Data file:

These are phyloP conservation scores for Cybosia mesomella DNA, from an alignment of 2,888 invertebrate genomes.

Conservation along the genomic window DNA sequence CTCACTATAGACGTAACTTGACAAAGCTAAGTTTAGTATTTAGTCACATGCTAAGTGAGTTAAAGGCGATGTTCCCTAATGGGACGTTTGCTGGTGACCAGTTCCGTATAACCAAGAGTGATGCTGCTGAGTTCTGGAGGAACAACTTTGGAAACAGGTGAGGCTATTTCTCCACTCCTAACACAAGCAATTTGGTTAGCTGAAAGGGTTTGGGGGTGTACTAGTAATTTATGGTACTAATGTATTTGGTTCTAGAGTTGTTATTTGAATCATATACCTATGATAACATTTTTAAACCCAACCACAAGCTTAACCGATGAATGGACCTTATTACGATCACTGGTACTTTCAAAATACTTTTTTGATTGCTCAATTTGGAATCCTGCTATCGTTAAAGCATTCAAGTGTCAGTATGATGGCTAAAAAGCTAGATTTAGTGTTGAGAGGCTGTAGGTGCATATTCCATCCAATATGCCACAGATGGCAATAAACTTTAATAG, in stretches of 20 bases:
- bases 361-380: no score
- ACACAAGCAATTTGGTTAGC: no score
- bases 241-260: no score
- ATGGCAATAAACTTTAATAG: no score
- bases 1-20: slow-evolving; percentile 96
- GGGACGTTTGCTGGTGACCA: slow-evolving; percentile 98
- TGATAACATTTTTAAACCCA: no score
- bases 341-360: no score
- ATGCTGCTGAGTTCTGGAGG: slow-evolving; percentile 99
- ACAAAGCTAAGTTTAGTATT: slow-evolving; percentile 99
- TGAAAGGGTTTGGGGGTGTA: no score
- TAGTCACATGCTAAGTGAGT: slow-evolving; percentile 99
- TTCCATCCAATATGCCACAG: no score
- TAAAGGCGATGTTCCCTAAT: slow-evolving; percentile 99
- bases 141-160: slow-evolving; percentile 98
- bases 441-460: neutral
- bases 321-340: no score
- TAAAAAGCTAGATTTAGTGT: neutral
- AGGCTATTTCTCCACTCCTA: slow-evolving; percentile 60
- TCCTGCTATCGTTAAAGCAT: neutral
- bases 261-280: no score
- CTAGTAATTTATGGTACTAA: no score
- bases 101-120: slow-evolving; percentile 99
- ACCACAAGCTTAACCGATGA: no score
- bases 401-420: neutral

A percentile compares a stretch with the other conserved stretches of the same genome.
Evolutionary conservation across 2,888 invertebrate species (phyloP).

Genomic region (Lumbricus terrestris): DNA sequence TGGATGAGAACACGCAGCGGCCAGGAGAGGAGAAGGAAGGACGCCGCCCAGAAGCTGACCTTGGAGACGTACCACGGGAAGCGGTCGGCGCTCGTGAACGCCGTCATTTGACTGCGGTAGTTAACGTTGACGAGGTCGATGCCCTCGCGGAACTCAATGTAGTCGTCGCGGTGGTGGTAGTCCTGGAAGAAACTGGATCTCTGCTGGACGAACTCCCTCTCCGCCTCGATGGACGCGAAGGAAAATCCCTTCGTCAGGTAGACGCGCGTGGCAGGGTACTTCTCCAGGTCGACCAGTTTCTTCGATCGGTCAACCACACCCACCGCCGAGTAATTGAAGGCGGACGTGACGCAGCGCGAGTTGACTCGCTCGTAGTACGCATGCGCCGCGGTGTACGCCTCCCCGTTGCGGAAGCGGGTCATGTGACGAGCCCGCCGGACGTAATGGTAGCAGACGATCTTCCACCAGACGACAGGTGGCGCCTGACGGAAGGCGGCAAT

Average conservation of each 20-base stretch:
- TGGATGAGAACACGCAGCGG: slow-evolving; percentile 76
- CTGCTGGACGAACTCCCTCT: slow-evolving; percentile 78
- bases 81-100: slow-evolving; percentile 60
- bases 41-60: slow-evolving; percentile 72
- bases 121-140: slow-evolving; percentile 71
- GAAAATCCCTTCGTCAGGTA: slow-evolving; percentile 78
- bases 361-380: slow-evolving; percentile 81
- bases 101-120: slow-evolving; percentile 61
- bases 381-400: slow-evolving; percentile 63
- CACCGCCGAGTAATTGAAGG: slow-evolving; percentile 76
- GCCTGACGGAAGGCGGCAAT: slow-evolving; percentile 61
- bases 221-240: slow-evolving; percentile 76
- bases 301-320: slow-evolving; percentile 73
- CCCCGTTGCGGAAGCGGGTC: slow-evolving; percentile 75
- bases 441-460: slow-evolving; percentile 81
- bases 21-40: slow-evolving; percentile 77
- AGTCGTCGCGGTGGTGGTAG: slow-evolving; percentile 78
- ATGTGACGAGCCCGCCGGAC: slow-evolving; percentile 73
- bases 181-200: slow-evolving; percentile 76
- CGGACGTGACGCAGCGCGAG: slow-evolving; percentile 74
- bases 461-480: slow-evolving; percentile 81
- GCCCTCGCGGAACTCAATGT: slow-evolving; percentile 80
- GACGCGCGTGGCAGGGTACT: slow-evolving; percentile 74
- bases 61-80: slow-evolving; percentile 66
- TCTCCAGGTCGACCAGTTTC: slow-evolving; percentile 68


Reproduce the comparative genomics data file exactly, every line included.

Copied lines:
These are phyloP conservation scores for Cybosia mesomella DNA, from an alignment of 2,888 invertebrate genomes.

Conservation along the genomic window DNA sequence CTCACTATAGACGTAACTTGACAAAGCTAAGTTTAGTATTTAGTCACATGCTAAGTGAGTTAAAGGCGATGTTCCCTAATGGGACGTTTGCTGGTGACCAGTTCCGTATAACCAAGAGTGATGCTGCTGAGTTCTGGAGGAACAACTTTGGAAACAGGTGAGGCTATTTCTCCACTCCTAACACAAGCAATTTGGTTAGCTGAAAGGGTTTGGGGGTGTACTAGTAATTTATGGTACTAATGTATTTGGTTCTAGAGTTGTTATTTGAATCATATACCTATGATAACATTTTTAAACCCAACCACAAGCTTAACCGATGAATGGACCTTATTACGATCACTGGTACTTTCAAAATACTTTTTTGATTGCTCAATTTGGAATCCTGCTATCGTTAAAGCATTCAAGTGTCAGTATGATGGCTAAAAAGCTAGATTTAGTGTTGAGAGGCTGTAGGTGCATATTCCATCCAATATGCCACAGATGGCAATAAACTTTAATAG, in stretches of 20 bases:
- bases 361-380: no score
- ACACAAGCAATTTGGTTAGC: no score
- bases 241-260: no score
- ATGGCAATAAACTTTAATAG: no score
- bases 1-20: slow-evolving; percentile 96
- GGGACGTTTGCTGGTGACCA: slow-evolving; percentile 98
- TGATAACATTTTTAAACCCA: no score
- bases 341-360: no score
- ATGCTGCTGAGTTCTGGAGG: slow-evolving; percentile 99
- ACAAAGCTAAGTTTAGTATT: slow-evolving; percentile 99
- TGAAAGGGTTTGGGGGTGTA: no score
- TAGTCACATGCTAAGTGAGT: slow-evolving; percentile 99
- TTCCATCCAATATGCCACAG: no score
- TAAAGGCGATGTTCCCTAAT: slow-evolving; percentile 99
- bases 141-160: slow-evolving; percentile 98
- bases 441-460: neutral
- bases 321-340: no score
- TAAAAAGCTAGATTTAGTGT: neutral
- AGGCTATTTCTCCACTCCTA: slow-evolving; percentile 60
- TCCTGCTATCGTTAAAGCAT: neutral
- bases 261-280: no score
- CTAGTAATTTATGGTACTAA: no score
- bases 101-120: slow-evolving; percentile 99
- ACCACAAGCTTAACCGATGA: no score
- bases 401-420: neutral

A percentile compares a stretch with the other conserved stretches of the same genome.
Evolutionary conservation across 2,888 invertebrate species (phyloP).

Genomic region (Lumbricus terrestris): DNA sequence TGGATGAGAACACGCAGCGGCCAGGAGAGGAGAAGGAAGGACGCCGCCCAGAAGCTGACCTTGGAGACGTACCACGGGAAGCGGTCGGCGCTCGTGAACGCCGTCATTTGACTGCGGTAGTTAACGTTGACGAGGTCGATGCCCTCGCGGAACTCAATGTAGTCGTCGCGGTGGTGGTAGTCCTGGAAGAAACTGGATCTCTGCTGGACGAACTCCCTCTCCGCCTCGATGGACGCGAAGGAAAATCCCTTCGTCAGGTAGACGCGCGTGGCAGGGTACTTCTCCAGGTCGACCAGTTTCTTCGATCGGTCAACCACACCCACCGCCGAGTAATTGAAGGCGGACGTGACGCAGCGCGAGTTGACTCGCTCGTAGTACGCATGCGCCGCGGTGTACGCCTCCCCGTTGCGGAAGCGGGTCATGTGACGAGCCCGCCGGACGTAATGGTAGCAGACGATCTTCCACCAGACGACAGGTGGCGCCTGACGGAAGGCGGCAAT

Average conservation of each 20-base stretch:
- TGGATGAGAACACGCAGCGG: slow-evolving; percentile 76
- CTGCTGGACGAACTCCCTCT: slow-evolving; percentile 78
- bases 81-100: slow-evolving; percentile 60
- bases 41-60: slow-evolving; percentile 72
- bases 121-140: slow-evolving; percentile 71
- GAAAATCCCTTCGTCAGGTA: slow-evolving; percentile 78
- bases 361-380: slow-evolving; percentile 81
- bases 101-120: slow-evolving; percentile 61
- bases 381-400: slow-evolving; percentile 63
- CACCGCCGAGTAATTGAAGG: slow-evolving; percentile 76
- GCCTGACGGAAGGCGGCAAT: slow-evolving; percentile 61
- bases 221-240: slow-evolving; percentile 76
- bases 301-320: slow-evolving; percentile 73
- CCCCGTTGCGGAAGCGGGTC: slow-evolving; percentile 75
- bases 441-460: slow-evolving; percentile 81
- bases 21-40: slow-evolving; percentile 77
- AGTCGTCGCGGTGGTGGTAG: slow-evolving; percentile 78
- ATGTGACGAGCCCGCCGGAC: slow-evolving; percentile 73
- bases 181-200: slow-evolving; percentile 76
- CGGACGTGACGCAGCGCGAG: slow-evolving; percentile 74
- bases 461-480: slow-evolving; percentile 81
- GCCCTCGCGGAACTCAATGT: slow-evolving; percentile 80
- GACGCGCGTGGCAGGGTACT: slow-evolving; percentile 74
- bases 61-80: slow-evolving; percentile 66
- TCTCCAGGTCGACCAGTTTC: slow-evolving; percentile 68